The DQ case of the week involves a law firm disqualified for hiring away opposing counsel’s paralegal. Plaintiffs were suing the same corporate parties in eleven consolidated cases, and plaintiffs’ counsel had only one paralegal, Joelle Gonzales. The two worked very closely together on these consolidated cases: “Plaintiffs’ counsel shared his mental impressions and litigation strategies with Gonzales[, and] Gonzales had access to all the clients’ files, interviewed most of the clients, worked on Plaintiffs’ damage models, worked with one expert in the case, and possesses extensive information regarding Plaintiffs’ legal strategies and ‘bottom line’ settlement numbers.” Defense counsel, however, interviewed and decided to hire Gonzales. On learning this news, plaintiffs’ counsel called defense counsel, raised the ethical issues (including that Gonzales knew confidential and privileged information concerning the plaintiffs’ cases), and requested that defense counsel postpone Gonzales’ start date until after the parties finished their scheduled mediation, which was only three weeks away. Defense counsel declined to postpone the start date until after mediation. Defense counsel instead planned to screen Gonzales immediately upon her arrival and provided plaintiffs’ counsel with a fairly comprehensive list of screening measures:

  1. Ms. Gonzales will be physically separated from the actual file in our office as she will be working upstairs and the file—and the attorneys handling the file—will be located downstairs.
  2. The file will be housed in [Attorney Casey] Fitch’s office which is a locked office.
  3. All file management will be handled downstairs, including mail and other documents, and will be routed directly to Mr. Fitch rather than being routed through our normal mail handling process.
  4. All electronic documentation will be password‐protected on our server. Ms. Gonzalez will not have access to the password.
  5. There will be an office wide admonition to all employees: They will not communicate with Ms. Gonzales regarding this matter at any point in time.
  6. There will be an admonition to the attorneys handling the matter not to speak openly about the case but rather to hold all conferences inside an office or in our conference room.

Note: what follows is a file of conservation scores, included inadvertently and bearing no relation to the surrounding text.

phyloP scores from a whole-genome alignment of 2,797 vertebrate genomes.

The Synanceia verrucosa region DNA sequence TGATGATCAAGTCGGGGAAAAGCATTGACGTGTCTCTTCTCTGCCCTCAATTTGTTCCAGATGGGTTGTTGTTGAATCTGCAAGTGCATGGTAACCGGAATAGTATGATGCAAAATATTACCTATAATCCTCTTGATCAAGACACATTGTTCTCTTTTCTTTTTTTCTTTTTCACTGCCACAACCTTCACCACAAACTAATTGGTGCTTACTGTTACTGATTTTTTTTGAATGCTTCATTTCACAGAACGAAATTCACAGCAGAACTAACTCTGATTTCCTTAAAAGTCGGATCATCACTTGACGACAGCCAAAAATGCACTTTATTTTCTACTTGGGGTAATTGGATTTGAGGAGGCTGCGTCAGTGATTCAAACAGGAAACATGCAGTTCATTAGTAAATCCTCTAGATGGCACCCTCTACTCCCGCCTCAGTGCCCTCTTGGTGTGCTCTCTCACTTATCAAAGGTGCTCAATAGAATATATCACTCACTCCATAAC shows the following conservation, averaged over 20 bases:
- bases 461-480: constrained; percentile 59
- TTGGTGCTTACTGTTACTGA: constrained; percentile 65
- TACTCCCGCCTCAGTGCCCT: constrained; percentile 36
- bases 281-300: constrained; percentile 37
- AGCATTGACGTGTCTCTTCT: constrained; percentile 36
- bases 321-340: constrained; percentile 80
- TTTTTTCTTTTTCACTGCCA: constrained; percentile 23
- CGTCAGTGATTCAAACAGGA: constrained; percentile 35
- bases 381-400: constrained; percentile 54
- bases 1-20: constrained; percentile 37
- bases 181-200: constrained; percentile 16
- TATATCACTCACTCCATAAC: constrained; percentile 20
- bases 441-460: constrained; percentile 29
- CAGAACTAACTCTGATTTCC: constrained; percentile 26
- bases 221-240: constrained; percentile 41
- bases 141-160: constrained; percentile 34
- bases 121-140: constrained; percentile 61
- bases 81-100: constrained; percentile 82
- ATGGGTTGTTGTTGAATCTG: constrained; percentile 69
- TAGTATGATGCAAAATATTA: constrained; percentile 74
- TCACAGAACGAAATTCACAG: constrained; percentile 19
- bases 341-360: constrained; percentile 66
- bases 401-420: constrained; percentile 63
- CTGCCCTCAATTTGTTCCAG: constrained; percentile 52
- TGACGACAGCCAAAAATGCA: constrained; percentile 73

7. There will be an admonition to Ms. Gonzalez to avoid any conversation regarding the file whether initiated by her or by someone else.
  8. Ms. Gonzales will also be admonished not to disclose any information regarding the file to anyone at [defense counsel’s firm] irrespective of whether it is considered “confidential” or not.
  9. We would be willing to institute a third‐party notification to [outside counsel] by Ms. Gonzales if any breach of the ethical wall occurs in any form.
  10. [] Ms. Gonzales will not be allowed to work on the file or have any contact with the file whatsoever.

After Gonzales began working for the new firm (but presumably not on these cases), plaintiffs’ counsel moved to disqualify the firm.

The court “agree[d] with the majority approach that screening, if effective to protect any client confidences that the nonlawyer gained from prior employment, can avoid the harsh remedy of disqualification.”[1] The court noted, however, that “for screening to avoid the necessity of disqualification, it must be effective,” and “[t]he obligation to effectively screen the new non‐lawyer employee arises from the attorney’s responsibility to ensure that the non‐lawyer does not ‘engage in any activities which, if engaged in by the lawyer, would constitute a violation of the Rules of Professional Conduct.’”[2] The court concluded that “[i]n the instant case, a review of the competing interests calls for a particularly strict assessment of the proposed screening mechanisms.” And although the defendants have an interest in counsel of their choice, “that interest is less weighty here where (i) the case is early in the process, (ii) the primary Defendant is a corporation, and (iii) Defendants have presented no evidence of a long attorney‐client relationship with” the defense firm.